Thursday, September 6, 2012

Tips for an Herb Garden

Let me start by telling you I do not have a green thumb.  I have an inability to keep any plant alive.  I don't know exactly why.  I think in the past, I forgot about them.  Or maybe I didn't do the research to learn how to properly care for my new plant(s).  At first, my husband was supportive in getting new plants for the house, and surprised when they turned up withered and dead in a month or two (if they even lasted that long...).  Eventually, he quit letting me buy plants and told me it was like a death sentence bringing them to our house. (Do you understand how bad I am??)  Now that we have a large yard, he has been in charge of the plants, and does a beautiful job caring for them, and six months later, they are flourishing.  We have one house plant right now, and he cares for that as well

I love cooking with fresh herbs.  Herbs are expensive though (with the exception of cilantro and parsley usually), and hard to keep on hand.  I have wanted an herb garden for years, but never had a good set up for one.  I have the perfect set up for one now.  So, I am trying again. (I did have basil make it through a summer once)  This time though, I am determined to keep them alive, and to see them do wonderful things.  I have been researching herb gardens, reading everything I can to learn how to properly prepare for my little garden, and my neighbor owns a nursery, so I pick his brain as well.  

I want to share some of what I have learned so far, and probably write about this again in the future as I learn more.  (I know this is an odd time to post about this, but I live in such a warm climate, that I can leave them outside for months still, and bring in only on the coldest days, you can start yours inside now and have growing herbs for next year!)

Here is a picture of my line up so far:

So far, so good.  I have Chives, Basil, Cilantro, Sweet Basil, Dill, Italian Oregano, Sage, Apple Mint, and Rosemary.  I still want plain Mint, Parsley, Fennel, Lavender, Thyme, and Tarragon.  I guess I will see how my 9 do first!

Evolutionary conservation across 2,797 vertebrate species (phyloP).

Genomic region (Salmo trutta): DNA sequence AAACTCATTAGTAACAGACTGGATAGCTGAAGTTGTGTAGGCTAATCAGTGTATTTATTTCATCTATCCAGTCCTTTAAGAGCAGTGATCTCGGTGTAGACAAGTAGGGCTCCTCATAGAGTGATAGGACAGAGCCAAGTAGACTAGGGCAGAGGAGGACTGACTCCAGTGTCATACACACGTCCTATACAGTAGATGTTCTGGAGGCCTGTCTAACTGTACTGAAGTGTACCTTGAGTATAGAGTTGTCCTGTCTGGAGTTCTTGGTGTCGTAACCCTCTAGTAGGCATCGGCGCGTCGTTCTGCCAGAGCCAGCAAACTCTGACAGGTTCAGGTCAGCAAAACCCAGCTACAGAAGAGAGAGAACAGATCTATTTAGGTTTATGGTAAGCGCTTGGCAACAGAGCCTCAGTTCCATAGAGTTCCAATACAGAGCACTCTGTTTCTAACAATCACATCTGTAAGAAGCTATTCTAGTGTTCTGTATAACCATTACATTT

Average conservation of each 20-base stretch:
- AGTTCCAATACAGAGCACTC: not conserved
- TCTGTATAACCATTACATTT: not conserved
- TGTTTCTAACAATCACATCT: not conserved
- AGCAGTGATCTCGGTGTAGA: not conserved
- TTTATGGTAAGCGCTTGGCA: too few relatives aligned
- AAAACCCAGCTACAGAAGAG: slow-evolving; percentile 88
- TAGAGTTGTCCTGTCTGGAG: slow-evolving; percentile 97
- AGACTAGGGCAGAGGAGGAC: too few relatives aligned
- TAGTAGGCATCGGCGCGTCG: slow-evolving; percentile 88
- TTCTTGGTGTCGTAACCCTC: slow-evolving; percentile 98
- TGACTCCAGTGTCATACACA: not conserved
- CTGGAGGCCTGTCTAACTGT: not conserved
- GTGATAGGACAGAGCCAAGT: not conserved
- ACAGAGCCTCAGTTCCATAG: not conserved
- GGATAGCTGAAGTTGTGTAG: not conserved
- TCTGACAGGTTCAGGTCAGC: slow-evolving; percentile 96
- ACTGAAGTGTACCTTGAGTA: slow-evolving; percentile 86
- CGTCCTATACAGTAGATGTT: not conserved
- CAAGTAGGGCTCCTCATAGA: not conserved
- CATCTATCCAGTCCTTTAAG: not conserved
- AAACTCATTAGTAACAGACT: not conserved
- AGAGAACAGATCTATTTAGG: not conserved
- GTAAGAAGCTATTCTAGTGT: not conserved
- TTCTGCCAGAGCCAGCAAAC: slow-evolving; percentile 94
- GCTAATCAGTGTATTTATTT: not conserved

I picked planting them in pots for a few reason.  First, animals eat my other plants.  In pots, I can have them up off the ground.  Second, I can move them around to find the best spot for lots of sun, but if it is a very hot day, and especially right at first, I can move them into the shade.  Third, most of the year I can leave them outside, but for a few possible days that it may freeze, I can bring them inside.  Lastly, we have really hard, nutrient poor soil.  I wanted them to have great soil and the best chance for survival!  

For my pots, I decided to go with 8 inch plastic pots with drainage built into the bottom.  They are light-weight and inexpensive.  (light weight is good as I move them around to protect them from animals, storms, and too much sunlight at first).  Drainage holes are good to protect the plants from drowning, and 8 inches will allow the plants to expand as they grow (hopefully).

Because my pots are not that big, I bought potting soil for them.  I bought a 32 quart bag for 9 pots, and I have enough left over for at least 2 more.  My potting soil has time released food for the plants.  For large pots, you can use peanuts or wine corks to fill the bottom (this and other great info from Alanna Kellogg).

Herbs need a sunny place to live.  All the herbs that I have need 6+ hours of sunlight daily.  Herbs love SUN.  My neighbor recommended leaving the little info stick in, and calling that the south side of the plant.  Plants get "sunburned" on one side, and he says it is best to keep that side south.  

Herbs need watered daily, and some, like cilantro, need soil kept moist.  On really hot, dry days, it may need watered more than once.  Remember to water in the morning, before it gets too hot.  When the days cool down, that isn't as important. 

It is a good idea to fertilize them every 3-4 weeks for best growth, you can of course find organic fertilizer for this!  Herbs need nitrogen, potassium, and phosphorous, which can come from organic sources.

For the most part, harvest herbs as you need them.  For perennials, like basil, do not let them bloom.  The plant will spend it's energy on that bloom, when you really want the leaves.  Snip the bloom as soon as it appears.  Also, when that bloom appears, you will have the best and most fragrant leaves, so snip some of those too. 

Do you grow herbs?  Tell me which ones in the comment section, any tips you have, and if you want to send me a picture, I will post it here!  (send it too jennasteprd@gmail.com)



Hope you got your daily dose of nutrition today, and thanks for reading! If you enjoy the blog, please share using the buttons below, or in the box to the right. Also, we would love to have you join us! Join this site in the "followers" box to the right. "Like" the blog on facebook, and follow me on twitter (@jennasteprd), tumblr, and pinterest using the the boxes on the right. Thanks, and have a great day! ~jenna

2 comments:

  1. Hi Jenna! these are some wonderful gardening tips and this is my first visit and so happy to bookmark.

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    1. Hi Sara! Thank you so much for reading, and for your sweet comment! I'm glad you found them useful :)

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